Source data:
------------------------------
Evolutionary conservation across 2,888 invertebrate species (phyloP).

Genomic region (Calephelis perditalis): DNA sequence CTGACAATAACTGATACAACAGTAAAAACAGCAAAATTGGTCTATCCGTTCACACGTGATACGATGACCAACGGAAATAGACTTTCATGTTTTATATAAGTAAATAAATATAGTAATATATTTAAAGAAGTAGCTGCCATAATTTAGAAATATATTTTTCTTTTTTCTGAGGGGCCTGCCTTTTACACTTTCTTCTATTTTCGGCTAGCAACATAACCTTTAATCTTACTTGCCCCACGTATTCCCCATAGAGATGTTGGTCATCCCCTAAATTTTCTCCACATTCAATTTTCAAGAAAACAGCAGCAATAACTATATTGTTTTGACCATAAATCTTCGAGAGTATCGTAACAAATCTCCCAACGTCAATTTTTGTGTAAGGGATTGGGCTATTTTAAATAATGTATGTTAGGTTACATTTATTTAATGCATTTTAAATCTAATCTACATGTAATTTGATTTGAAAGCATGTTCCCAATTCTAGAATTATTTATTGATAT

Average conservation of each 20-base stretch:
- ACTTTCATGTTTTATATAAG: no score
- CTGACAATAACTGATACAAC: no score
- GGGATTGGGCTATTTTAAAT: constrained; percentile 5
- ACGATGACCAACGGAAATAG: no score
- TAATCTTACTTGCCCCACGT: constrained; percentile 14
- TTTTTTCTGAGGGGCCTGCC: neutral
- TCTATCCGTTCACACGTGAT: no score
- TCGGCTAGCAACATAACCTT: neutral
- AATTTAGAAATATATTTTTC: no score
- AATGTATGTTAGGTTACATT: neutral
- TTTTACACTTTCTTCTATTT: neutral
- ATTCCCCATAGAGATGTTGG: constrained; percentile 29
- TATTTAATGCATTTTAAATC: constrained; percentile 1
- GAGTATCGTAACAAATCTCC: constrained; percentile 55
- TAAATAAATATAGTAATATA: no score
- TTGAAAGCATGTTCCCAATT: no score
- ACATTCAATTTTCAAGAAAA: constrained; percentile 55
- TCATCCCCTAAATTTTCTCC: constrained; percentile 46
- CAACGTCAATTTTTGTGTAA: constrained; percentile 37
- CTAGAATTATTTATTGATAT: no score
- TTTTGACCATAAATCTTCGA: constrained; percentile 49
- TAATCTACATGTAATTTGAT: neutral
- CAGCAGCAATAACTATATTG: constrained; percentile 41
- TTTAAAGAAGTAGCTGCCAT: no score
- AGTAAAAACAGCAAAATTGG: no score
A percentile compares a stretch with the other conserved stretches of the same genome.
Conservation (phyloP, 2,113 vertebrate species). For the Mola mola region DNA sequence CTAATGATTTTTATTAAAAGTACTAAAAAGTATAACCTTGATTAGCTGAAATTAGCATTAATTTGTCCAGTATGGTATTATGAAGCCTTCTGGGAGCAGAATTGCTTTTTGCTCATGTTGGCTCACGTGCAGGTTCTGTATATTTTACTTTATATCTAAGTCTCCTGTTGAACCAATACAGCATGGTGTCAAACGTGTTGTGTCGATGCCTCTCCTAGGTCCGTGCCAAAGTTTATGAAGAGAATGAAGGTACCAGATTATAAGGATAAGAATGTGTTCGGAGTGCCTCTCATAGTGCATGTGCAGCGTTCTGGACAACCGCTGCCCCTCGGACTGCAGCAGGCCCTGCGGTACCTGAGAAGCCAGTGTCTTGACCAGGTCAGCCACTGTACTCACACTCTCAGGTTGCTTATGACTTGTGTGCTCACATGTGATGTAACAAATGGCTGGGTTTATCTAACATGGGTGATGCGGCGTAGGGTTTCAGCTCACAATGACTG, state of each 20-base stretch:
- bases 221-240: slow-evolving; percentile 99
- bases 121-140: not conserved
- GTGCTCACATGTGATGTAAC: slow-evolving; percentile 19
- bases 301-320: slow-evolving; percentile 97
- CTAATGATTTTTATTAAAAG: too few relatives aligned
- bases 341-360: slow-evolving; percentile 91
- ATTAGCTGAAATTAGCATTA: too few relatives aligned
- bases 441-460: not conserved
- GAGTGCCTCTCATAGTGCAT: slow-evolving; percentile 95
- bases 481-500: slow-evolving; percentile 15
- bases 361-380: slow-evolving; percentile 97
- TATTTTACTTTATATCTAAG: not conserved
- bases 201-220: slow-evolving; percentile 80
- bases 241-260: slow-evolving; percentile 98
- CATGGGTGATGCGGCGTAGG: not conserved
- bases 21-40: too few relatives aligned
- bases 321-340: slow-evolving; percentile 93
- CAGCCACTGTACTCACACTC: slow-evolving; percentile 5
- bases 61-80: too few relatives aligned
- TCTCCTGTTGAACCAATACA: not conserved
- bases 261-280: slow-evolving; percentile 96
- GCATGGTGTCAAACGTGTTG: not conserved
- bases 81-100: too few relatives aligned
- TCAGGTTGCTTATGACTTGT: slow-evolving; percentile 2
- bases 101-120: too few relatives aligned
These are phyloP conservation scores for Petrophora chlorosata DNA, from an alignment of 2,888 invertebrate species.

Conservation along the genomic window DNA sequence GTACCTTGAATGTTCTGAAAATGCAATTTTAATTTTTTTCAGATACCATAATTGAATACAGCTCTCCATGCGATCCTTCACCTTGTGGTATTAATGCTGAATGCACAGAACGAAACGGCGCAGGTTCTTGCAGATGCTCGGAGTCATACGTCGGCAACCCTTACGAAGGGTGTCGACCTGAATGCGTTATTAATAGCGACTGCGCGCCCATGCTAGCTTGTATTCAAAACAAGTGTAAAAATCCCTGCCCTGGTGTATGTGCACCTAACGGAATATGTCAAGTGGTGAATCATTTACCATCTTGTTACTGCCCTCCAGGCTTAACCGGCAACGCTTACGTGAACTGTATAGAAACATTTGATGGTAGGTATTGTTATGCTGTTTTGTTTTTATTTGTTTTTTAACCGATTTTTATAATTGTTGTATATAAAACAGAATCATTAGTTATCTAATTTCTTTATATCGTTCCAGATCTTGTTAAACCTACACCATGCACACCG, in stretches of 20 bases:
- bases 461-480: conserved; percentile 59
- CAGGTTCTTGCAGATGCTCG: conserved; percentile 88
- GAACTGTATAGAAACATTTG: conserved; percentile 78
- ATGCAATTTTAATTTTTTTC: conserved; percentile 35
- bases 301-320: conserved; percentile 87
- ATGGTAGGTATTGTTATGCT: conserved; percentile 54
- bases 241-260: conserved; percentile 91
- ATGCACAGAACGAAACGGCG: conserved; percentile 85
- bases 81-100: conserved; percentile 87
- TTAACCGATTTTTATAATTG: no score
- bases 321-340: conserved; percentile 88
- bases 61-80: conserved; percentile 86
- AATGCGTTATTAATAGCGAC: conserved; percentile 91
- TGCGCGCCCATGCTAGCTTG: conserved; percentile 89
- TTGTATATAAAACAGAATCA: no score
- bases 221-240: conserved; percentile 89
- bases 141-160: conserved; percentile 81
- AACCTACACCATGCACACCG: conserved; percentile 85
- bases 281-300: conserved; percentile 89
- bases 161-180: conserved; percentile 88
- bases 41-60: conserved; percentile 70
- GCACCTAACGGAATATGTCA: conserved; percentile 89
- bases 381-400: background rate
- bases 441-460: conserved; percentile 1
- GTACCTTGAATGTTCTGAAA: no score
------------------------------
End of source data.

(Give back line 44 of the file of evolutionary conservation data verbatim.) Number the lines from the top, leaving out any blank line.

- bases 241-260: slow-evolving; percentile 98